You may have noticed an entry on your optional levies form called ‘Rose Hill Library and Reading Scheme -£0.86’ and wondered what it was for. Here’s some info on the history and purpose of that donation!
Rose Hill is a primary school in the Rose Hill area of East Oxford (just beyond Iffley). It was rated ‘inadequate’and put into special measures in 2016, having been affected by teacher shortages, dilapidated buildings, and extreme social deprivation in the area.If you’re not familiar with East Oxford, the Rose Hill area is one of the 20% most deprived areas in England.
The centre of Oxford is wealthy, and 1 in 4 Oxford children attend private school –but, conversely, 1 in 4 Oxford children also live below the poverty line. This theme continues into Oxford University Access too: as of 2016, no students from Oxford’s most deprived areas had been admitted to Oxford in a decade. Higher education participation as a whole in Blackbird Leys, the next area on from Rose Hill, was at just 7.5% as of 2015. Wealthier Oxford suburbs (Headington, Summertown, etc), however, have some of the highest Oxford admissions rates in England.
With this in mind, in around 2010 (possibly earlier) Balliol established a volunteering partnership with Rose Hill Primary. Judging from JCR records, this seemsto have been going strong in around 2012, but by 2015, it had stopped altogether. As a result, it was decided at a GM in MT15 that the optional levy of 86p per term, which was set up to reimbursevolunteers’ travel, would become a general donation -the school could greatly benefit from supportforits library and reading scheme, both of which faced extensive cuts. The levy was therefore kept and the money is now donated to the school. (See the minutes from that GM.)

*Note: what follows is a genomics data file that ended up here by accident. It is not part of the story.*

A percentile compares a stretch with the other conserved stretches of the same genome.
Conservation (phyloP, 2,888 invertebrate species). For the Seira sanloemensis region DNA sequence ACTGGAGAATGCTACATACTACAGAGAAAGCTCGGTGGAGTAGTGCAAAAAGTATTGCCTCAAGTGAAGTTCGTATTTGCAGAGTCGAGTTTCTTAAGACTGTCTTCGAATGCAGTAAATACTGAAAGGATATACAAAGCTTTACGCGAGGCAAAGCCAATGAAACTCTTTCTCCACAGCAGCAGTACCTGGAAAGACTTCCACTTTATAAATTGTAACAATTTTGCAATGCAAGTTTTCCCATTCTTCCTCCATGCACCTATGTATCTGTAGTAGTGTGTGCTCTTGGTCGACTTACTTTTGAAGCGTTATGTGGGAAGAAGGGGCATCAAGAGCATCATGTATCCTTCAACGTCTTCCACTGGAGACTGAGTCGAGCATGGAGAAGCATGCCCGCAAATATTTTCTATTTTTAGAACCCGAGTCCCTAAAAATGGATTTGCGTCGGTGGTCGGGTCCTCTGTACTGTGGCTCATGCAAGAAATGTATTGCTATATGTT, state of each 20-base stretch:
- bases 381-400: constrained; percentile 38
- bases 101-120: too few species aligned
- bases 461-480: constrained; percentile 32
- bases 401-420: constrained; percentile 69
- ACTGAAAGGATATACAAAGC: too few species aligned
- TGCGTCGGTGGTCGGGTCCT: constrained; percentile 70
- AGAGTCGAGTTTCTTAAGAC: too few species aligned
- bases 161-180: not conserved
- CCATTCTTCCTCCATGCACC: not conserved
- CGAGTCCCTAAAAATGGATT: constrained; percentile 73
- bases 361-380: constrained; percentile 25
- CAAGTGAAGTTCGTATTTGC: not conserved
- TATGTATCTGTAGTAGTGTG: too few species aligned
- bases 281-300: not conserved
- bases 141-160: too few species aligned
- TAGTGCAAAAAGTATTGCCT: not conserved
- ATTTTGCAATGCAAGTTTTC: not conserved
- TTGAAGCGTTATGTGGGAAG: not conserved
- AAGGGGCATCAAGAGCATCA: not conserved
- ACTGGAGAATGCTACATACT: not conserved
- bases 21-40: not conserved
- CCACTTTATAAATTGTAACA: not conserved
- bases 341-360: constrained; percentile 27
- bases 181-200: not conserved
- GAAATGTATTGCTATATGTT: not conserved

Since this last discussion of the levy, the situation at Rose Hill has deteriorated. In early 2016, the school was placed into special measures, and according to new government policy on multi-academy trusts, was supposed to be placed in the care of one immediately, so that it could receive help and funding (especially needed to repair buildings, which havesevere draft and leakage problems). The school emerged from special measures in November 2017,but isstill rated as ‘requires improvement.’ Meanwhile, it had to wait two years to receive an academy trust sponsor, and another year to receive any injection of funding – the funding was promised only in March 2019, and work to repair the school’s buildings, which have been considered inadequate for a decade,is only just beginning. Full restoration of the school is estimated to cost £9mn.The academy trust has granted Rose Hill just £1.3mn.
If you want to find out more, The Guardian visited Rose Hill once in 2016, and again in 2018: https://www.theguardian.com/education/2016/feb/02/failing-school-oxford-...
Researched and written by Mia Liyanage, TT19